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Concurrent Engineering

Concurrent Engineering Blog

Surface Modelling: Why Image Matters in Product Design

Posted by Emma Rudeck on 17-Nov-2017 16:00:00

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In our image-conscious world, the way something looks is often as important to success as features and functions.


Does better looking = easier to use? Or how superficial are we as users of products?


This is something that’s been widely studied. For instance, the Hitachi Design Center asked 252 people to rate the ease of use of 26 ATM designs. The study revealed that participants were more likely to view a product as easy to use if it appealed to them visually.


Similarly, the Applied Economics journal published an academic study that suggested the majority of teenagers find better-looking smartphones easier to use.


Based on these studies, image is clearly essential for a design to be successful. So how can designers meet modern expectations - without sacrificing on other aspects?


Modern surfacing tools enable designers to create product aesthetics that draw greater satisfaction from users.


Here’s why surface modelling plays such a central role.


Parametric modelling is essential in product design, but it doesn’t always offer the greatest flexibility. Surfacing tools give designers the freedom that comes from working with freeform geometry and encourage it at any stage during the project. That means the visual appeal of your finished design is governed by as many or few constraints as you wish.


Embracing curves

It’s virtually impossible to model an attractive surface without curves, and with surfacing tools, you can gain full control over their form.


Control points can be moved numerically or dynamically and multiple curves edited simultaneously. What’s more, with designers now able to view changes to the original curve while editing, the aesthetics of a product can be made as pleasing to the eye as possible.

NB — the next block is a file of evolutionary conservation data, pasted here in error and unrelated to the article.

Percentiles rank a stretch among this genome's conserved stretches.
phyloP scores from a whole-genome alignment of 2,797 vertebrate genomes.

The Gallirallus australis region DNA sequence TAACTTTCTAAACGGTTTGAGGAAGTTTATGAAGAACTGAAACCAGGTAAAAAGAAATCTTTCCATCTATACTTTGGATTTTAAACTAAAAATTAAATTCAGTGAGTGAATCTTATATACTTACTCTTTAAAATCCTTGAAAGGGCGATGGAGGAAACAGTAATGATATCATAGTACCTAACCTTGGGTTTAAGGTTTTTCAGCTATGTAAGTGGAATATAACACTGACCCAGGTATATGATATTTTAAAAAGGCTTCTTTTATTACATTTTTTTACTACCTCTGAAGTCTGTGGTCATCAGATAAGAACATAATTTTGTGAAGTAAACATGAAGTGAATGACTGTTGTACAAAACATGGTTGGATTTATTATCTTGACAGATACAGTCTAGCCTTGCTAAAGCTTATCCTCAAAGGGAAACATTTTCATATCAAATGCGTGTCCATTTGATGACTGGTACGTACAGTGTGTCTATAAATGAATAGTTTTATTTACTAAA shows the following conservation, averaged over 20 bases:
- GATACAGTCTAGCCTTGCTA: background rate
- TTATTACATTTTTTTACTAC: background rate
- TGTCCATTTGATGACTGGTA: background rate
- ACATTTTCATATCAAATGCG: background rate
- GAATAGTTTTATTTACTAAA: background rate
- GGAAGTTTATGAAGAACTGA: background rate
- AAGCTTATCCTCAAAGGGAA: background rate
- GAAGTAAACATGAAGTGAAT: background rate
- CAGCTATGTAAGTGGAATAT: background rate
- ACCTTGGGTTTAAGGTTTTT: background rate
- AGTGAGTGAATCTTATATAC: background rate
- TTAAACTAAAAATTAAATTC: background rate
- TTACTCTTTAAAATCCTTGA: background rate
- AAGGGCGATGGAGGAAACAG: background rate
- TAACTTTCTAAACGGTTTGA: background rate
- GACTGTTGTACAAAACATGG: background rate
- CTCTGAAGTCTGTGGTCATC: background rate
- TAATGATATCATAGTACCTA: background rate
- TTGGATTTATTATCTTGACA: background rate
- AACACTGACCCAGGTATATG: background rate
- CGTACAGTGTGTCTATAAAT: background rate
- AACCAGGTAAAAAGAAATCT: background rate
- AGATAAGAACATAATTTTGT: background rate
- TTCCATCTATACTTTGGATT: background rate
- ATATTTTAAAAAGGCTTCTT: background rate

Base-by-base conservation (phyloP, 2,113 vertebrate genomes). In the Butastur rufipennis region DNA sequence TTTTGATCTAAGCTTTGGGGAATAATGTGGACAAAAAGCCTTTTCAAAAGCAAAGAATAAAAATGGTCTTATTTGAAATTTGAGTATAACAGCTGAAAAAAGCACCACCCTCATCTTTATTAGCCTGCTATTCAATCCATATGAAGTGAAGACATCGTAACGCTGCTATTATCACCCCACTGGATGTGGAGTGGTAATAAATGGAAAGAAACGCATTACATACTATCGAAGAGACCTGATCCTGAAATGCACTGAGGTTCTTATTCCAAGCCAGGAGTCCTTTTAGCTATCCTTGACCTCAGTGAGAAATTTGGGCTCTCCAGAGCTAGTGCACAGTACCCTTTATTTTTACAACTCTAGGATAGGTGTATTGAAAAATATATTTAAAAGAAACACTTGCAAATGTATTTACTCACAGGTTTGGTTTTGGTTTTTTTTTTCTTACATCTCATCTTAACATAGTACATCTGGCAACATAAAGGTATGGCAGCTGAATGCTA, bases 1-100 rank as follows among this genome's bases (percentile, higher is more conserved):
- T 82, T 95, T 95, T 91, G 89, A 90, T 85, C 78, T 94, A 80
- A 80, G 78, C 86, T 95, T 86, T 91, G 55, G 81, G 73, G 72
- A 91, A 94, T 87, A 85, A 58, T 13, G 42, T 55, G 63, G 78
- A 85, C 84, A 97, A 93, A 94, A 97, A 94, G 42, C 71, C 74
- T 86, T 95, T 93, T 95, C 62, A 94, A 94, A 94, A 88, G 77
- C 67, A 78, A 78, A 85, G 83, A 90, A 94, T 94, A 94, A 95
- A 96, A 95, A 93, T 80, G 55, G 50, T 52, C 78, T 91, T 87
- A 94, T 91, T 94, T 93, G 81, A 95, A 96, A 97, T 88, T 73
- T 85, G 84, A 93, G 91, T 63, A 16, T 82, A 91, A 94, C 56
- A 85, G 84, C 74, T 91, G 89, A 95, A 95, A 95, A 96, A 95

An unrestricted view of designs

Creo’s surfacing tools provide designers with a four-view window that lets them see their design from multiple angles.


Points, axes, planes, surfaces and other defining elements of geometry can be referenced like never before and with on-the-fly changes updated in real-time, the look of a product can be adjusted and considered without the need for prototypes.


Manufacturing isn’t made impossible

With a pen and paper, one can design the most visually-pleasing product, yet make the common mistake of creating something that is near-impossible to manufacture at scale.


Good-looking designs are essential, but they need to be physically made! Thankfully, surfacing tools provide designers with access to production and manufacturing documentation, ensuring function isn’t sacrificed for the sake of form.


The tools designers now have access to are advancing constantly, and the ability to minutely adjust surfaces without altering existing designs means manufacturers can dive into the all-important image of a product more deeply than ever before.

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